Louisiana's presidential preference primaries were never a very big deal, but state Republican officials are happy that state lawmakers pushed back the date of both party primaries from late February to late March 2012. Had legislators not mandated the later date, the state's delegation to the GOP convention in Tampa, Fla., next August could have been cut in half.
The new primary dates were set by lawmakers in House Bill 509 by state Rep. Nita Hutter, R-Chalmette, which Gov. Bobby Jindal signed into law as Act 293 of the 2011 Regular Session. The law mandates that presidential preference primaries (along with certain other local and municipal elections) be held on the "third Saturday after the first Tuesday in March" starting in 2012. That puts Louisiana's next primaries on March 24, 2012.
In 2010, both national political parties took steps to impose order on their respective primary calendars. Those steps came in response to attempts by many states — including Louisiana — to one-up each other by scheduling their primaries earlier and earlier in the election year, hoping to garner more attention from candidates and the media.
Traditionally, the Iowa caucuses and the New Hampshire primary kick off the presidential campaign season, followed closely by the Nevada caucuses and the South Carolina primary. In an attempt to maintain those states' traditional edge — and head off the trend of front-loaded primaries and caucuses — both parties' national committees agreed to start the primary season in February, reserving the earliest dates for the four traditional leadoff states.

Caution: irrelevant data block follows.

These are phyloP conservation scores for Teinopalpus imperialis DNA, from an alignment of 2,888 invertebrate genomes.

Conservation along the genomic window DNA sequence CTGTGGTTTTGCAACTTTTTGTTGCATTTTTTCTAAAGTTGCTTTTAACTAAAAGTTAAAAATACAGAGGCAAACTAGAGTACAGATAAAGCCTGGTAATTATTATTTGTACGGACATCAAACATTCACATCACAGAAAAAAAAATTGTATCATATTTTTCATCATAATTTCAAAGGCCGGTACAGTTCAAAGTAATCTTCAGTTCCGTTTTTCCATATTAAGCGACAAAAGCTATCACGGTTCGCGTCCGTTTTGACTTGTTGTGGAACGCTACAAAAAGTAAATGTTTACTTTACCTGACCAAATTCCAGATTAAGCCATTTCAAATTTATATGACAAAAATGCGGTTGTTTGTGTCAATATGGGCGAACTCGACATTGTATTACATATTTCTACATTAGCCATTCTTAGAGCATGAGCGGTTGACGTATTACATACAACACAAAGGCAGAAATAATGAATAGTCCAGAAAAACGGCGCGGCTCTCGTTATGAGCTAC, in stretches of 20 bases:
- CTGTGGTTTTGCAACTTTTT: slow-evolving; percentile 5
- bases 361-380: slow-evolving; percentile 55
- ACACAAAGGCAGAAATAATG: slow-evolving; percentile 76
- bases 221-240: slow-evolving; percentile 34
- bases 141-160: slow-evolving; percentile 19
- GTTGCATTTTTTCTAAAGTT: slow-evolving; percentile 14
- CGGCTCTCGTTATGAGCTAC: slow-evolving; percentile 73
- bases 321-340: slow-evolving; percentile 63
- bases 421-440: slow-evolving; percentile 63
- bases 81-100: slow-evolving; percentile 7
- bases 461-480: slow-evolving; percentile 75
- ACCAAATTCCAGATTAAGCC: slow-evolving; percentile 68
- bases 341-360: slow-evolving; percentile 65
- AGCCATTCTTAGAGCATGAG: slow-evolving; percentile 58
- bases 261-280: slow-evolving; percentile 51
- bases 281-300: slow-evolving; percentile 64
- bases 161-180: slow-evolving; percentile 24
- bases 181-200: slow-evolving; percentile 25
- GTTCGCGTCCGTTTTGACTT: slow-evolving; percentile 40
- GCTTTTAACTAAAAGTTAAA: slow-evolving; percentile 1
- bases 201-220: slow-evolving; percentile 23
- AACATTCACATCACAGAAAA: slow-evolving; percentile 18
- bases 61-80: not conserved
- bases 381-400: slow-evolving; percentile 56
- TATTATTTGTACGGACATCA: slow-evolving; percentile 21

Under the new rules, all other states must wait until March 6, 2012 or later to hold delegate selection caucuses or primaries. The GOP put some teeth into the new rule by threatening to downsize convention delegations from states that don't comply. (The Democrats have the same rule, but many felt it would not be followed in 2012 because President Barack Obama is the presumptive nominee anyway.) Louisiana had previously set its presidential primaries for late February, putting the state GOP afoul of the new rule.
Hutter introduced the measure at the request of GOP officials who wanted to avoid losing half the state's delegation next year. The measure sailed through the House but had a bumpy ride in the Senate. It was initially sidetracked in the Senate and Governmental Affairs Committee when Democratic senators, joined by two of their GOP colleagues, voted to "defer" the bill.
After an outcry from GOP officials (and some sharply worded emails to the GOP senators who voted initially to kill the bill), the Senate committee reconsidered the measure at a special meeting two days later. In a 5-4 vote along party lines, the bill was reported out of committee. It then passed the Senate by a vote of 27-9 — with three Republican senators voting against it and most Senate Democrats voting for it. The House unanimously concurred in several Senate amendments, and Jindal signed the bill into law on June 28.
"Both national parties had agreed to this new process," said state GOP Chairman Roger Villere Jr. of Metairie. "The new law is the right thing to do because it agrees with our national party's position." — Clancy DuBos